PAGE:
I don’t know about you, but I really enjoyed Coraline – the beautiful animation movie with a touching story. Well the team that created this film, LAIKA is also behind a game I recently ended up playing. It’s called Kubo: A Samurai Quest and it’s a Match 3 puzzle game. The game is inspired by another LAIKA movie called Kubo and the Two Strings – which I am yet to see.

I’m a tile-matching puzzle enthusiast for a very simple reason – this sort of game tends to utterly relax me, so naturally I was very keen to try this little game out.


The game is free for download from the Google Play Store. Just install it on your phone and you’ll be ready to roll. However, the installation process does take a while, so be prepared to wait a few minutes. I should also warn you that, in-app purchases are also going to pop up once in a while, allowing you to unlock certain features to enhance game play – which might prove a little annoying. Thankfully if you don’t want that, you can disable the in-app purchase feature from your phone’s settings.


The game is not just a simple Match 3 game, as it follows a story line that seems to be based on the movie’s plot. As in the film, Kubo is a boy with an eye patch who has some powers including storytelling and origami, which he combines to keep the locals of a small Japanese village entertained.

There are 3 chapters available for play, but only the first one is accessible at first – the next two you will have to unlock. Most of the levels you’ll end up going through, are pretty genre-standard, with time-limits and match goals.

Depending on the level you are at, you’ll be asked to match certain jewels in order to complete the quests assigned. But from time to time, you’ll get to play a level where origami creatures battle one another. Match 3 or more swords to attack the enemy or 3 or more hearts to replenish health levels. As you advance into the game play, you can select up to three creatures to have in your party, which can also be leveled up.

The battle system is element based and there are five elements to be taken into consideration including Fire, Water, Nature, Light and Dark. So Water beats Fire and Light beats Dark and so on. Tiles are different based on the level you play. The graphics are really beautiful and colorful and the soundtrack is equally so. Throughout the chapters players will encounter mini-bosses and there’s one big boss fight waiting for the final fight.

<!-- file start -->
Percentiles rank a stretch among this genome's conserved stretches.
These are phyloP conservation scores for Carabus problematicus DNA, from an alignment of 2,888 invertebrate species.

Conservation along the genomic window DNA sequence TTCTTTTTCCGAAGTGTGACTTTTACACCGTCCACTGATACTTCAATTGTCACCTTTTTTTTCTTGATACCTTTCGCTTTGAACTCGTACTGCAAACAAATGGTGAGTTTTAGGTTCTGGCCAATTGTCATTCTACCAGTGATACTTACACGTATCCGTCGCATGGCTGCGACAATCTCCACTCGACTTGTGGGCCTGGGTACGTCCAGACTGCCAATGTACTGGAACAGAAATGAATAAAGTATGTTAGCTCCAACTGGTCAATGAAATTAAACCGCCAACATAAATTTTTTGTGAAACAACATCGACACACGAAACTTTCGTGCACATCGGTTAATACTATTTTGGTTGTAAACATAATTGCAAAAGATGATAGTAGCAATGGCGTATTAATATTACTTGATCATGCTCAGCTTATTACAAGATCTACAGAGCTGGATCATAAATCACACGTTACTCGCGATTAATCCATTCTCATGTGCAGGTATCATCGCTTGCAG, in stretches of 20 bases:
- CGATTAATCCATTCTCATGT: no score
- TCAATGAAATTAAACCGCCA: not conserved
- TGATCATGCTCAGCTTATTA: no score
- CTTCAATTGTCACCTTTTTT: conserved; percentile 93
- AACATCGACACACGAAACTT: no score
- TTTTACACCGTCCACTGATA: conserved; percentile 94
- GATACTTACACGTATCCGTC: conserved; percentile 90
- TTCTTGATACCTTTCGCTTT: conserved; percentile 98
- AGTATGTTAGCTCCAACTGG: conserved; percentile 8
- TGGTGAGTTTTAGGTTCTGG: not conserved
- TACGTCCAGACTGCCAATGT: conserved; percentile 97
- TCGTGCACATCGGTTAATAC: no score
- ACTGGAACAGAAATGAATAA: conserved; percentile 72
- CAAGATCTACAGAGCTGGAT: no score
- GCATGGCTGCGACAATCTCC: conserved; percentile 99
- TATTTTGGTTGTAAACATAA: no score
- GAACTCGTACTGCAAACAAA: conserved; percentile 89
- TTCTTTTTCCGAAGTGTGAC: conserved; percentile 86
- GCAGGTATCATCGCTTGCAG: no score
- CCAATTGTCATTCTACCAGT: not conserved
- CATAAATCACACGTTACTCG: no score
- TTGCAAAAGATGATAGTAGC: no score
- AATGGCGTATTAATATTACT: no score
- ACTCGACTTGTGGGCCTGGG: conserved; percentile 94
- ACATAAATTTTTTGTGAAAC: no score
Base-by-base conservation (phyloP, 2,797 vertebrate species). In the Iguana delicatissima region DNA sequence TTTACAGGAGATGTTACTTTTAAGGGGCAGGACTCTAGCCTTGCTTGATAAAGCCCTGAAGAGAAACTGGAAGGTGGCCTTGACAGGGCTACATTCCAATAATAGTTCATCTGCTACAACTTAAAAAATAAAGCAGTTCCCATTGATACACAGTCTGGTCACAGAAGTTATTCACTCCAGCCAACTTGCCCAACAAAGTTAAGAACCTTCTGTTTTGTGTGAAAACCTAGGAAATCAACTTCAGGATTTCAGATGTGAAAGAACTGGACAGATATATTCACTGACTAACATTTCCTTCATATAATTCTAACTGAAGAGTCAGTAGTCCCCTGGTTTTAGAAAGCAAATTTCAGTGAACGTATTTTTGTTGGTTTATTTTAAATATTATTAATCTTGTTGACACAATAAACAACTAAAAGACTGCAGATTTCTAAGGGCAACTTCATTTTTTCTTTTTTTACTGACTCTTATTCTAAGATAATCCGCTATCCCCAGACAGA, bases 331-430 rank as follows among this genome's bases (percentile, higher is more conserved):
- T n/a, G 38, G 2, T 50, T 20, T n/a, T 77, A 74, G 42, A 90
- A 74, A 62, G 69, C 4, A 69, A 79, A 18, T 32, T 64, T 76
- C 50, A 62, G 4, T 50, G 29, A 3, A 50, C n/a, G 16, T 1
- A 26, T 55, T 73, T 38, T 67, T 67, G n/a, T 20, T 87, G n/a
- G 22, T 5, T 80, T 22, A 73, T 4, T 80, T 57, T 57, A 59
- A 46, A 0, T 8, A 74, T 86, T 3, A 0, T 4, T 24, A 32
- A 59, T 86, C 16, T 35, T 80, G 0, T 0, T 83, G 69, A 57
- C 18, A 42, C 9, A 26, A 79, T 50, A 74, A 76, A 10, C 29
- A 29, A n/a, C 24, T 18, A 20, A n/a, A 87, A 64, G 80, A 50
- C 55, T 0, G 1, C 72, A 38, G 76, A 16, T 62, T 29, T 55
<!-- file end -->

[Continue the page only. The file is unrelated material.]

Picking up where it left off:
The score-based levels are the most challenging the game throws at you. On these levels, players need to make sure to use the special charms as much as possible in order to get access to the big combos. The storytelling levels are the easiest to deal with and the combat levels are perhaps the most interesting to play.

As I mentioned above, throughout the pack, gamers will be tempted to purchase “Starter Packs” which include gems and bonuses, but you are free to ignore these offers by tapping on the X icon. However, without these power-ups the game play will get quite hard around level 20 or so.

While the game is engaging and fun to play, there are some issues the developers need to address to appease their fans. The game seems to have persistent loading problems. It especially has a tendency of stalling at the main loading screen. One time I waited so long that I got annoyed and started doing something else instead. I even tried re-installing it once, only to lose my progress. Luckily I haven’t experienced any crushes while playing, but a game that takes forever to load is certainly not fun. Especially if for example, you’re on a lunch break and you want to play a few quick levels, before going back to the office.


I can honestly say that Kubo: A Samurai Quest is one of the best Match 3 puzzle games I’ve played (and I’ve played a lot). It has beautiful graphics, a nice story line and inspiring music. However, some of you might be bothered by all the persistent monetization attempts. Also the loading issues need to be fixed. But apart from that, I really do recommend you try it out, especially if you love origami and Japanese culture.


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